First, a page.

Albert Harold Rooks was born in Colton, Washington, on 29 December 1891. He entered the United States Naval Academy as a midshipman 13 July 1910, and was commissioned in the rank of ensign upon graduation on 6 June 1914. During the next seven years, among them the First World War years of 1917–18, he served in several ships, including West Virginia (ACR-5), St. Louis (CA-18). He commanded the submarines A-5 (SS-6), B-2 (SS-11), F-2 (SS-21), and H-4 (SS-147).
In 1921, Lieutenant Rooks joined the staff of the Twelfth Naval District, at San Francisco, California, remaining there until 1925, the year he was promoted to Lieutenant Commander. He next spent three years on board the battleship New Mexico (BB-40), followed by duty at the U.S. Naval Academy. In 1930, he helped commission the new cruiser Northampton (CA-26) and served in her until 1933, when he returned to the Naval Academy for a second tour.
In February 1936 Commander Rooks placed the new destroyer Phelps (DD-360) in commission and remained as her Commanding Officer until 1938. His next assignment was as a student at the Naval War College, and, upon completion of his studies, he served on that institution's staff. He was promoted to the rank of Captain on 1 July 1940, while still at the War College. In 1941 Rooks took command of the heavy cruiser Houston (CA-30), flagship of the Asiatic Fleet. He took his ship through the painfully difficult first three months of the Pacific War, when the Asiatic Fleet and its British and Dutch counterparts fought desperately against an overwhelming Japanese onslaught into Southeast Asia, the Philippines and the East Indies. Both Houston and her Commanding Officer were lost in the Battle of Sunda Strait, on 1 March 1942.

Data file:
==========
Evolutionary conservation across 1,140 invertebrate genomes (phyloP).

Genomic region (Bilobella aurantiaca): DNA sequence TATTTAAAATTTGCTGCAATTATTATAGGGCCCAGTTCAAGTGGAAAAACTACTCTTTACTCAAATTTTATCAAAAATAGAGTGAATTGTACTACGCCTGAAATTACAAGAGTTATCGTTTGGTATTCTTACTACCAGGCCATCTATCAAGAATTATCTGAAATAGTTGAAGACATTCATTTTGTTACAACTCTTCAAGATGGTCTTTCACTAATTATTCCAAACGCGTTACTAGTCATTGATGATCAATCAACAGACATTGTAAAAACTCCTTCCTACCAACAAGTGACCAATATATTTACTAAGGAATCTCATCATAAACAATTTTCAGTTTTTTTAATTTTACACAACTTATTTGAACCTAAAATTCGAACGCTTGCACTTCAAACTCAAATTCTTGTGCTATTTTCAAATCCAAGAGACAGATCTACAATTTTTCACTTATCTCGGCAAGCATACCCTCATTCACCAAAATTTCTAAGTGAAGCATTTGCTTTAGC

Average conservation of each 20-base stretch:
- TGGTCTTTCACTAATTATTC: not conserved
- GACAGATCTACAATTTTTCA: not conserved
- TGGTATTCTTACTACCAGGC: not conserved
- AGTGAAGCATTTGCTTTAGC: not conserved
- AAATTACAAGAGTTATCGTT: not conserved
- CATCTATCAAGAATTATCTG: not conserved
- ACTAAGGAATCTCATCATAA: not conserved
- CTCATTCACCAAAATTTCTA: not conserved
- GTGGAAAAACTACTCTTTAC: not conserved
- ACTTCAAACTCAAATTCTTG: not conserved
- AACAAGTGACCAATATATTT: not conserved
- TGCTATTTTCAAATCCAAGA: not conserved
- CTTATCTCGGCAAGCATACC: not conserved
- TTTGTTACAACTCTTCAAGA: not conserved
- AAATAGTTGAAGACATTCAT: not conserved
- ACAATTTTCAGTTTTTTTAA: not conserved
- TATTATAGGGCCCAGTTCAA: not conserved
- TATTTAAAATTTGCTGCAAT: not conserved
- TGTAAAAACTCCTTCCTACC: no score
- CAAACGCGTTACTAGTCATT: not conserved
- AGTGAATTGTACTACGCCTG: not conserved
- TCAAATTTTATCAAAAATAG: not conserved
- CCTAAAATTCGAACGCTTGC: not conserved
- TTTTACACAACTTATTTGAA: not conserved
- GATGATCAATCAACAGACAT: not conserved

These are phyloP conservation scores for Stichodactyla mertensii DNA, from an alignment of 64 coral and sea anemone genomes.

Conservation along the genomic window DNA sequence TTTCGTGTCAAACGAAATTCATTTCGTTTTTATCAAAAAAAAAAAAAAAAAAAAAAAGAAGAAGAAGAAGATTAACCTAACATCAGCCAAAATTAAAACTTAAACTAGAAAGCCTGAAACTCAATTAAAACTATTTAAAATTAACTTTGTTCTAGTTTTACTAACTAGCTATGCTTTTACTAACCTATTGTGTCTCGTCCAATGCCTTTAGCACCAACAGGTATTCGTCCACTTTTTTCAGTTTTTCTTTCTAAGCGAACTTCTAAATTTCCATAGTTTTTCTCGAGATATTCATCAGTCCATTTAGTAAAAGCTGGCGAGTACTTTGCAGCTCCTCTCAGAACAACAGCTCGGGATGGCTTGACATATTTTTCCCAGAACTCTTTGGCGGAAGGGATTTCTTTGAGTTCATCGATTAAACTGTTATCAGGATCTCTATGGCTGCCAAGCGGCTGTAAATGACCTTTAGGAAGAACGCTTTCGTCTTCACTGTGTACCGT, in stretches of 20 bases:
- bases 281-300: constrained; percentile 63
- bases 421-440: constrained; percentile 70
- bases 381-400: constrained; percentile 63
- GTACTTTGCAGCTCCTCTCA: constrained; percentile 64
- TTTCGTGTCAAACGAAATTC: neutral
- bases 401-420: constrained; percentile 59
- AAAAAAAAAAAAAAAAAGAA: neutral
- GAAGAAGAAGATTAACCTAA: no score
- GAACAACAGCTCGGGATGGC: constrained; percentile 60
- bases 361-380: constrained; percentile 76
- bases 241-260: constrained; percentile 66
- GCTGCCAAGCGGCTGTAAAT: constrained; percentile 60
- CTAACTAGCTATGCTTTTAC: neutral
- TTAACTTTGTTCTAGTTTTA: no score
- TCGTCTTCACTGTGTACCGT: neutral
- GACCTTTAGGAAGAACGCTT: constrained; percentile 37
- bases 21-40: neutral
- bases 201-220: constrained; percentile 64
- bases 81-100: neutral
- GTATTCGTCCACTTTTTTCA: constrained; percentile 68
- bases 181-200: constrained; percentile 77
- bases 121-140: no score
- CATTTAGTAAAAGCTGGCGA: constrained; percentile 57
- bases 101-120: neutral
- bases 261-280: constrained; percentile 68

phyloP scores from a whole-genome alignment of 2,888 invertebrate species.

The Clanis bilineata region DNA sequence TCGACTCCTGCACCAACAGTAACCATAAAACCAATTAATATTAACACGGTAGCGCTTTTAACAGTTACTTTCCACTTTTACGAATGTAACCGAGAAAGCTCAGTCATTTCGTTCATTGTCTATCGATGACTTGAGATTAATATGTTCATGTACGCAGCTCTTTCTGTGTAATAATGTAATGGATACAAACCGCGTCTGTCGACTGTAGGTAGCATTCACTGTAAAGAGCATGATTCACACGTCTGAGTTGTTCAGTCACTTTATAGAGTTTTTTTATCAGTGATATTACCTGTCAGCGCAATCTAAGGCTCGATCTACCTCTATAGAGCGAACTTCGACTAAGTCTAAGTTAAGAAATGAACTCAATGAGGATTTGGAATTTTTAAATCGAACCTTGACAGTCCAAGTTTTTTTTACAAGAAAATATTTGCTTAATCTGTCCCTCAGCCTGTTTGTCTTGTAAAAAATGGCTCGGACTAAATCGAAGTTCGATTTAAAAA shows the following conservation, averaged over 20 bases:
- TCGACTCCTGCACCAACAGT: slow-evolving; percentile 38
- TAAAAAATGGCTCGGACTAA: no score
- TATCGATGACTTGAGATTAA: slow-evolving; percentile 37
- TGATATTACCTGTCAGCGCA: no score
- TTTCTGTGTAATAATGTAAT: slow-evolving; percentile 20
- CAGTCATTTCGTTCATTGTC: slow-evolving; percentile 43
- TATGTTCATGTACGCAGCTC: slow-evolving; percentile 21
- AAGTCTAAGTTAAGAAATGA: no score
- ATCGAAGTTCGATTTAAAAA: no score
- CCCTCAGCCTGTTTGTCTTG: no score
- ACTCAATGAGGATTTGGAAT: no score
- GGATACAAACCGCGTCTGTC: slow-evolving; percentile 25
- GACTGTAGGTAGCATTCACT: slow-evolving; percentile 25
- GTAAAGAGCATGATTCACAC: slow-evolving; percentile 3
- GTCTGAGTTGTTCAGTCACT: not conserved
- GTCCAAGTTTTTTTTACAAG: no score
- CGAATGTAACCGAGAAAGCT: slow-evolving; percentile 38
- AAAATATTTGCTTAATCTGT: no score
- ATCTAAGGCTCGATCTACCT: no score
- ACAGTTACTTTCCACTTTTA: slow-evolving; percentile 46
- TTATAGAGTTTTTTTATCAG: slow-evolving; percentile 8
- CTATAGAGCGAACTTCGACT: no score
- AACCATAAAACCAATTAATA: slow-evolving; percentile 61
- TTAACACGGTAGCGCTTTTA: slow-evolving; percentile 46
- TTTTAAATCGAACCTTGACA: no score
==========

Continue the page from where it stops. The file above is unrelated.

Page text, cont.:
Captain Rooks was posthumously awarded the Medal of Honor for "extraordinary heroism, outstanding courage, gallantry in action and distinguished service in the line of his profession as Commanding Officer of the USS Houston during the period of 4 to 27 February, 1942, while in action with superior Japanese enemy aerial and surface forces." During this period Houston survived six air attacks and one major naval engagement, doing considerable damage to the enemy while being heavily damaged herself in one air attack and in the naval engagement. Captain Rooks died on the bridge as a result of enemy-inflicted wounds and went down with his ship after her courageous fight against overwhelming odds.
In 1944, the destroyer USS Rooks (DD-804) was named in honor of Captain Rooks.
The U.S. Army Corp of Engineers maintains Rooks Park, five miles east of Walla Walla, Washington, named in honor of Captain Rooks.